Sites designated as residential through use regulations RS, RD, RM, RV, RU, RMH, RR, RRO, and RC may process organic materials on site and no permits are required as long as the total volume of organic material on site is less than 20 cubic yards (see Table 1 for a summary). Neighbors may share organic materials and finished compost. 

Organic materials are limited to vegetative food material and green material only, but if the site is a farm, agricultural materials may also be accepted. Processing of materials must occur within an enclosed container and finished compost may be donated in any amount, but sales are prohibited.

Organic material processing may be a primary commercial activity for specific use regulations (A70, A72, C37, C38, C40, M50, M52, M54, M56, M58, S80, S82, S86, S88, S90, S92, and S94). For these sites, the total volume of organic material on site is limited to 100 cubic yards or 750 square feet at any given time (see Table 1 for a summary). If volumes exceed 100 cubic yards or 15 tons per day, standards and requirements for large commercial operations apply (Ordinance Section 6902). Materials may be processed in an enclosed container, including anaerobic digestion systems.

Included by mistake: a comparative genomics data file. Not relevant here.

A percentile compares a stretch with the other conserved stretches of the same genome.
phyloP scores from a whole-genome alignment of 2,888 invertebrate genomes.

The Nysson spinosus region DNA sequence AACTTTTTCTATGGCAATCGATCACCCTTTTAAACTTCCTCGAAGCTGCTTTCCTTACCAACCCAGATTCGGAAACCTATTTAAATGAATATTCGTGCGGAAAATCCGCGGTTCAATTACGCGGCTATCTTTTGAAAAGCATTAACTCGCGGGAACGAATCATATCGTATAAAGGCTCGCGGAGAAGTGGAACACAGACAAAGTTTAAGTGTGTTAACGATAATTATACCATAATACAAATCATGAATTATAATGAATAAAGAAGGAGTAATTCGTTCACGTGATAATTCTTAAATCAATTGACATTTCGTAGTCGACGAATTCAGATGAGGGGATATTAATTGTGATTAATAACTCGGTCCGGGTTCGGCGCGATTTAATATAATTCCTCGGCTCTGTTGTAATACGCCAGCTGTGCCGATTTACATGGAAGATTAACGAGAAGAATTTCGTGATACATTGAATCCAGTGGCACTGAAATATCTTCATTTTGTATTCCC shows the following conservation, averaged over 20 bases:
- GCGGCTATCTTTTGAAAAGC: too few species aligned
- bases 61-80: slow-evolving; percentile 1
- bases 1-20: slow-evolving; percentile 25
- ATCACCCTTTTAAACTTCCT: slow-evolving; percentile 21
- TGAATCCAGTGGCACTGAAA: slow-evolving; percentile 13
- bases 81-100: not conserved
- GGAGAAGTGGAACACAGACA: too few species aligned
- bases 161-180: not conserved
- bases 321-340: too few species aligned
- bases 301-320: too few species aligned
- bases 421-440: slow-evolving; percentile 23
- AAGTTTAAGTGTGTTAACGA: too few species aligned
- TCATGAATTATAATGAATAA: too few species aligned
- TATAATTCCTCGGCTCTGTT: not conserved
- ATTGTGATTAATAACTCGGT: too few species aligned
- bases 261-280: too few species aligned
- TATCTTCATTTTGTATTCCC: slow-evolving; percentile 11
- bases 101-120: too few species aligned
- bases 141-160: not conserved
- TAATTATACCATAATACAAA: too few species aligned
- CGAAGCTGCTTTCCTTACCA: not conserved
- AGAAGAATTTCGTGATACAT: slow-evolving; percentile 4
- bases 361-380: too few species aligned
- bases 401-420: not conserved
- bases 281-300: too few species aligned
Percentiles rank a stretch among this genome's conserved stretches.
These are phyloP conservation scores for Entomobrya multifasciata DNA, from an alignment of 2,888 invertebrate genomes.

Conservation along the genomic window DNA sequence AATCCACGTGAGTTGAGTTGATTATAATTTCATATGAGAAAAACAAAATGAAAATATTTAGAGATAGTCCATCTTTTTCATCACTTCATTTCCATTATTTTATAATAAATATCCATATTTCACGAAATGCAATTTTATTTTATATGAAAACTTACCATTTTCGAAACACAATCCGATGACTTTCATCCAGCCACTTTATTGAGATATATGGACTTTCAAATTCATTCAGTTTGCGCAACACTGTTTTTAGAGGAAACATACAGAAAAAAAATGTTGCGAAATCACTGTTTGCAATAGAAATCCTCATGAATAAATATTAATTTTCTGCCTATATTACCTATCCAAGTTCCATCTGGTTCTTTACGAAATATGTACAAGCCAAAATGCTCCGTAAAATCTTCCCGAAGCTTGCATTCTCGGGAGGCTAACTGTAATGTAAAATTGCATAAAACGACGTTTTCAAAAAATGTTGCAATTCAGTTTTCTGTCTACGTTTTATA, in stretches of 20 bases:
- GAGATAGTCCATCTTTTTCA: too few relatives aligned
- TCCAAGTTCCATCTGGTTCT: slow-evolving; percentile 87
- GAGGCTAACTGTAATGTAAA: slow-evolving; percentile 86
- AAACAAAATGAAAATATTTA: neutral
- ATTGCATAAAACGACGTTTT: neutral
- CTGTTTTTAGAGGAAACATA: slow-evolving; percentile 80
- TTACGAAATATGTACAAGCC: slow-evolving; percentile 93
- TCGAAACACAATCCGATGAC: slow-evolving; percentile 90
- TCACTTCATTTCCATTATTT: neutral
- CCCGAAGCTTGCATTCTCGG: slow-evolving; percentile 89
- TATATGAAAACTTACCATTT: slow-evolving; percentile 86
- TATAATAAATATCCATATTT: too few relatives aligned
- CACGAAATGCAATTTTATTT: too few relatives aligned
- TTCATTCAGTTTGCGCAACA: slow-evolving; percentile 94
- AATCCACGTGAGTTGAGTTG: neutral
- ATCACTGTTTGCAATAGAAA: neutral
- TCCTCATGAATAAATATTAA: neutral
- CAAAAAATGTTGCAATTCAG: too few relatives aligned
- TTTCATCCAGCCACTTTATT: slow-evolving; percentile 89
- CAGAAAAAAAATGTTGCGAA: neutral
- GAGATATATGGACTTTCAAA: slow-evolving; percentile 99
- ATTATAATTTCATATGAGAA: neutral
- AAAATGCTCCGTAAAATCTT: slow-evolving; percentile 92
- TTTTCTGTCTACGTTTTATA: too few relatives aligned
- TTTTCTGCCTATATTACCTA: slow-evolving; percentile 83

Off-site organic materials may be accepted from any source for processing and finished compost products may be sold or donated in any amount (unless limited by administrative or use permits). Similar to farms, chipping and grinding is allowed on site as an accessory activity to support operations. 

“Management of Organic Materials Processing shall align with the current General Waste Discharge Requirements for Commercial Composting Operations of the State Water Resources Control Board.” 


Table 1: Compost Site Operational Limitations and Permit Requirements (Click to Expand)


Operational and Siting Requirements